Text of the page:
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I want to use python24 provided by ports, so I've installed it, and python_select -s shows that the version I want is indeed selected. Running which python gives /opt/local/bin/python, and running /opt/local/bin/python gives me the version I want. However when I run python from the shell, I get the /usr/bin/python version instead. I don't have a python alias.

Here's the situation in a nutshell:

  1. I believe the path is set up sensibly, and which python seems to confirm this.
  2. alias only returns 1 entry, which is something unrelated to this.

Nevertheless, running python from the bash shell gives me the wrong python!

I'm kind of stumped! What am I overlooking?

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You did check your path to see which comes first: /usr/bin or /opt/local/bin ? –  Nerdling Apr 4 '10 at 17:04
    
yep, path was fine, as described below it was a matter of bash having stale information; the hash -d fixed it. –  tramdas Apr 4 '10 at 17:09
    
Next time, try the Bash builtin type -a instead of the external which (you'll still need to do hash) –  Dennis Williamson Apr 4 '10 at 18:01
    
I'm not sure if type -a does the trick, maybe hash -t instead? –  tramdas Apr 5 '10 at 16:46

3 Answers 3

up vote 12 down vote accepted

Try hash -d python. This will tell bash to forget where it last saw the python executable.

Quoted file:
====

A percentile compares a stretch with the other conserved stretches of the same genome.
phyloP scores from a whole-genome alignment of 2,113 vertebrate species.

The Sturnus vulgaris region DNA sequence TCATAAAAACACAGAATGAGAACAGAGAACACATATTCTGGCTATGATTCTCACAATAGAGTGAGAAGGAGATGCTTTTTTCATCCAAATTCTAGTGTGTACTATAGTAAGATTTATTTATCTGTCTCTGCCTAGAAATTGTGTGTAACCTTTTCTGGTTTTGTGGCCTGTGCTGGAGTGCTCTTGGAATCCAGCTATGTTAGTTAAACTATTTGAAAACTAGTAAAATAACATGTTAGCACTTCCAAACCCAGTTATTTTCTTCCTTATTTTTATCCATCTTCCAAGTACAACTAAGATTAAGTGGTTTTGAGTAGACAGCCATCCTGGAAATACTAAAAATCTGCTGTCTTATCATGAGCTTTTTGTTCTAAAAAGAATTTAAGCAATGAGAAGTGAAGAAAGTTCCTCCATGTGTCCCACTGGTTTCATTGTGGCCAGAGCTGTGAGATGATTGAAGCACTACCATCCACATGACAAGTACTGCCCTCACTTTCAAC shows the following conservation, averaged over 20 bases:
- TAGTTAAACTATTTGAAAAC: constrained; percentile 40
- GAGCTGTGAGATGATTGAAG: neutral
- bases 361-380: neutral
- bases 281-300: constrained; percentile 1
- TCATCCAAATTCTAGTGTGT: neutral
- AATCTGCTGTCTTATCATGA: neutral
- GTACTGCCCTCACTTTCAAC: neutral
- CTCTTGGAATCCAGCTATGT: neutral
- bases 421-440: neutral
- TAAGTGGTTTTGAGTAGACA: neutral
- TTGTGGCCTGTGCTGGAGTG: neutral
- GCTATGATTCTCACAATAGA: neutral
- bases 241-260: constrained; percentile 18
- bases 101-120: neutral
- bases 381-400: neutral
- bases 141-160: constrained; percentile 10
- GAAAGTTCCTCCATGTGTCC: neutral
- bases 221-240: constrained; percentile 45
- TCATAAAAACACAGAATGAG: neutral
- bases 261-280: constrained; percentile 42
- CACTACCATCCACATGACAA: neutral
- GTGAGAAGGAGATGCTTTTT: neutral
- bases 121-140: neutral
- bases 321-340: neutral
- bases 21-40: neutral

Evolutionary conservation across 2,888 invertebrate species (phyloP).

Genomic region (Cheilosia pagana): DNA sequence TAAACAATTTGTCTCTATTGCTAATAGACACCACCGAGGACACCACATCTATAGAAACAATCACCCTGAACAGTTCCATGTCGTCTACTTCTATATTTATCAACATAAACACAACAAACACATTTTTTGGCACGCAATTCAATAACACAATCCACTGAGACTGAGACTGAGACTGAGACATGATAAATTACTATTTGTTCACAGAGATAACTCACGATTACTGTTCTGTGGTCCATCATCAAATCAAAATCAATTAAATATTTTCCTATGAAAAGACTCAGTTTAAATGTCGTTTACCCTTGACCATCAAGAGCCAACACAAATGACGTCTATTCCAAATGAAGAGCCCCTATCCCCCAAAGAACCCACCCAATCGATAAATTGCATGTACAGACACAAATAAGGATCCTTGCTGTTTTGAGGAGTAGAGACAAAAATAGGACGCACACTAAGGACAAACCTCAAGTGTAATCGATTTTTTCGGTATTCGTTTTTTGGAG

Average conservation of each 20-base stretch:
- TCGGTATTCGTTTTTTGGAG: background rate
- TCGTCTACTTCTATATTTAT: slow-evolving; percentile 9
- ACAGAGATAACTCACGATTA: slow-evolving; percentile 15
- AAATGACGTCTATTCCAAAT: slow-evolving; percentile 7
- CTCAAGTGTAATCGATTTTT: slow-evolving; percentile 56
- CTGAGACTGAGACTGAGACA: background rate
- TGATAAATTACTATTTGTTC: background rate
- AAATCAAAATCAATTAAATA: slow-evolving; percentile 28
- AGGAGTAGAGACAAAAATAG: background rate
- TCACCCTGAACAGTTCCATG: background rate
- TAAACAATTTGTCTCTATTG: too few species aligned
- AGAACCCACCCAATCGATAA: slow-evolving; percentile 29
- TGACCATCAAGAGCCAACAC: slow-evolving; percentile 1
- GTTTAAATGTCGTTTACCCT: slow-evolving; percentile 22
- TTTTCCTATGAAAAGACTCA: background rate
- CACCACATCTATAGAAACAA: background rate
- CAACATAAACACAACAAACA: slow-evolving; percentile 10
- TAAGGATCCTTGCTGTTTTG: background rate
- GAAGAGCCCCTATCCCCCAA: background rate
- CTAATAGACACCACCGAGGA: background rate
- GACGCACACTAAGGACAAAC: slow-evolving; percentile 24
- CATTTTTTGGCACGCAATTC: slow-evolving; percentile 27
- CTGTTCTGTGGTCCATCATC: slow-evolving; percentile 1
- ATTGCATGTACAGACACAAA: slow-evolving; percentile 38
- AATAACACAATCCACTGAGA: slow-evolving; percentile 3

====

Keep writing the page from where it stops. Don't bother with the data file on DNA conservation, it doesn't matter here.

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That fixed it, thanks. –  tramdas Apr 4 '10 at 17:05
    
Wow that worked! Was about a minute from wiping out my MacOS install and doing a clean install since it was stuck at 2.5 and couldn't fix! –  daveangel Apr 6 '12 at 20:24

Another possibility is that the script itself specifies which Python executable to run in the first line of the script. For example, my system has Python 2.6 and 2.7 installed, and if the first line is something like:

#!/usr/bin/Python-2.6.8/bin/python

then I get Python 2.6, even though 2.7 is the system default.

The usual way to specify the default is:

#!/usr/bin/env python
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Perhaps you just updated something and your bash instance has stale information about executables. Try exec bash.

When I:

  1. Start qqq (/usr/bin/qqq) from bash.
  2. Add something qqq to /usr/local/bin/.
  3. Try to start qqq again in the same bash.

It uses the already-looked-up version (/usr/bin/qqq)

However when I restart the bash, it looks for qqq again and gets /usr/local/bin/qqq.

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Thanks Vi, what you suggested also worked, and your explanation was helpful. I have never encountered this problem before, I always thought which was "authoritative". –  tramdas Apr 4 '10 at 17:06
    
which is a separate executable, not a bash internal command. The problem is a stale cache in bash. –  Vi. Apr 4 '10 at 17:19

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